Fragment of a Greek inscription just possibly referring to a martyr shrine (martyrion), and to *Mary (Mother of Christ, S00033) as the God-Bearer. Found near the village of Agioi Deka, close to ancient Gortyna (southern Crete). Probably 6th c. or later.
Inscriptions - Formal inscriptions (stone, mosaic, etc.)
Inscriptions - Funerary inscriptions
]̣ηθι αγιο δουλ[
Reconstruction by Anastasios Bandy:
[+ τῷ] ̣Π̣ροξέ̣ν[ῳ]
[Κ(ύρι)ε βο]̣ήθι ἁγίο δού̣λ[ῳ]
'+ [Lord], acknowledging the worth of the physycian Proxenos, help [Thy] pious servant!'
Text and translation: Bandy 1971, no. 18.
Reconstruction by Philippe Gauthier and Evelyne Samama with remarks by the editors of Supplementum Epigraphicum Graecum:
[Κ(ύρι)ε βο]ήθι ἁγίο δού̣λ[ῳ]
'[+ (This is) the] martyrion of the physician Proxenos. [Lord,] help [Thy] pious servant!'
Text: Samama 2003, no. 179.
Cult building - independent (church) Non Liturgical Activity
Burial site of a saint - other
Martyr shrine (martyrion, bet sāhedwātā, etc.)
Prayer/supplication/invocationProtagonists in Cult and Narratives
SourceFragment of a blackish marble plaque, possibly from a tomb, broken and lost on all sides. Preserved dimensions: H. 0.155 m; W. 0.24 m; letter height 0.03-0.035 m.
Found in a field, in the place named Hagia Paraskevi, near the church of St. Titus in Agioi Deka (southern Crete). Copied by Gaetano Cattaneo in the first half of the 19th c. and again in 1922 by Gaspare Oliverio. First published by Margherita Guarducci in 1950.
DiscussionThis fragmentary inscription was first published by Margherita Guarducci without completions and detailed commentary. She just noted that the fragment might have come from an epitaph, that the first preserved line could contain the name Proxenos, the second line could refer to a physycian, and the third line was very likely to have contained an invocation of God as the Lord ([Κύριε, βο]ήθι) or of Mary as the God-Bearer ([Θεοτόκε, βο]ήθι).
In 1971 Anastasios Bandy in his corpus of the Greek Christian inscription of Crete offered a hypothetical reconstruction of the text as an invocation of God by a living or dead physician Proxenos. He interpreted the letters ΥΡΟΝ in the second line as remnants of the particple μαρτυρῶν/'acknowledging', and accepted most of Guarducci's suggestions.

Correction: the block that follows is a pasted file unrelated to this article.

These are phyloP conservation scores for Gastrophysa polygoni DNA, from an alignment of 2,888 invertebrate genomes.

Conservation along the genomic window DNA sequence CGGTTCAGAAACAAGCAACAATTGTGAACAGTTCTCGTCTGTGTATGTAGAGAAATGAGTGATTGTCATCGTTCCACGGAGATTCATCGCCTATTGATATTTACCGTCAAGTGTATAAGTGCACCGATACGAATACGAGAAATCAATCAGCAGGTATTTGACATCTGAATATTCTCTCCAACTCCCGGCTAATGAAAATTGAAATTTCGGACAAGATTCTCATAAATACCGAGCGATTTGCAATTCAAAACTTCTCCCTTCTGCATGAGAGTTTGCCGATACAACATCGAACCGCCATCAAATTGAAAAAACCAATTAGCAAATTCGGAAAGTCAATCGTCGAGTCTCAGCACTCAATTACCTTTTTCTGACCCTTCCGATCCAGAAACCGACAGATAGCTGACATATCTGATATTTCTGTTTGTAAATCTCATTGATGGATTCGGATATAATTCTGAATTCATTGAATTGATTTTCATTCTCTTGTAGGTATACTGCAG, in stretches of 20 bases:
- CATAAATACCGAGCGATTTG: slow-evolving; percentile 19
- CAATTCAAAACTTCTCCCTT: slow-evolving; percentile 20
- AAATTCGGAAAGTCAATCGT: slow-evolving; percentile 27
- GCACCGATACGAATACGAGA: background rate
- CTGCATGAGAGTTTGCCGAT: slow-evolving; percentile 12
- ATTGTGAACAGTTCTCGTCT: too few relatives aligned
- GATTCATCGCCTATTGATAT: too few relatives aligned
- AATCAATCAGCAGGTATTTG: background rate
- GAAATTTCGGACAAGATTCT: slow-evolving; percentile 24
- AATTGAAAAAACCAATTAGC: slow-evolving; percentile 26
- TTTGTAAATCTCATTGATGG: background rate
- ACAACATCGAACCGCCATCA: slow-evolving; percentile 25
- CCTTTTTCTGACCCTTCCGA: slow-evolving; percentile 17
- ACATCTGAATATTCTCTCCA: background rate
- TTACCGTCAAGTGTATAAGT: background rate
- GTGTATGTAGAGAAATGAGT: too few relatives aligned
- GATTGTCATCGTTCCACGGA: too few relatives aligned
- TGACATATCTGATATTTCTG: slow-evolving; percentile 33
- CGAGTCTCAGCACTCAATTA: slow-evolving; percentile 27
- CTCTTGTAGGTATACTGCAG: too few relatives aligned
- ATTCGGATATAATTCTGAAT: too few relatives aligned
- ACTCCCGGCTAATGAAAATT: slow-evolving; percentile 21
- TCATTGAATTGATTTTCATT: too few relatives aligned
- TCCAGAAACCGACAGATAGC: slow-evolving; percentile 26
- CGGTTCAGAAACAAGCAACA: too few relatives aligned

The inscription was, however, reinterpreted in 2003, in a book on the epigraphic attestations of ancient physicians by Evelyne Samama with the aid of Philippe Gauthier. They tentatively proposed that the mutilated word in line 2 should have been completed as [μαρ]τύρ<ι>ον/'martyr shrine (?)', and that the text referred to a sanctuary of a martyr Proxenos, physician. The reconstruction, they offered, contained Dorian genetive endings in lacunas, implausible in the Christian period, which were corrected to regular genetive endings by the editors of Supplementum Epigraphicum Graecum (whence we republish the text).
Needless to say, Samama's and Gauthier's reconstruction is highly disputable, as the state of preservation of the inscription is very poor. Therefore, all conclusions drawn from the extant lines cannot be taken for granted.
Dating: Guarducci and Bandy dated the fragment to the 5th c., based on the form of letters.
Samama, E., Les médecins dans le monde grec. Sources épigraphiques sur la naissance d’un corps medical (Geneva: Librairie Droz, 2003), no. 179.
Bandy, A.C., (ed.), The Greek Christian Inscriptions of Crete (Athens: Christian Archaeological Society, 1971), no. 18.
Guarducci, M., Inscriptiones Creticae, vol. 4: Tituli Gortynii (Rome: Libreria dello Stato, 1950), no. 511.
Supplementum Epigraphicum Graecum 53, 946.
|ID||Name||Name in Source||Identity||S00033||Mary, Mother of Christ||Uncertain|
Please quote this record referring to its author, database name, number, and, if possible, stable URL:
Paweł Nowakowski, Cult of Saints, E01371 - http://csla.history.ox.ac.uk/record.php?recid=E01371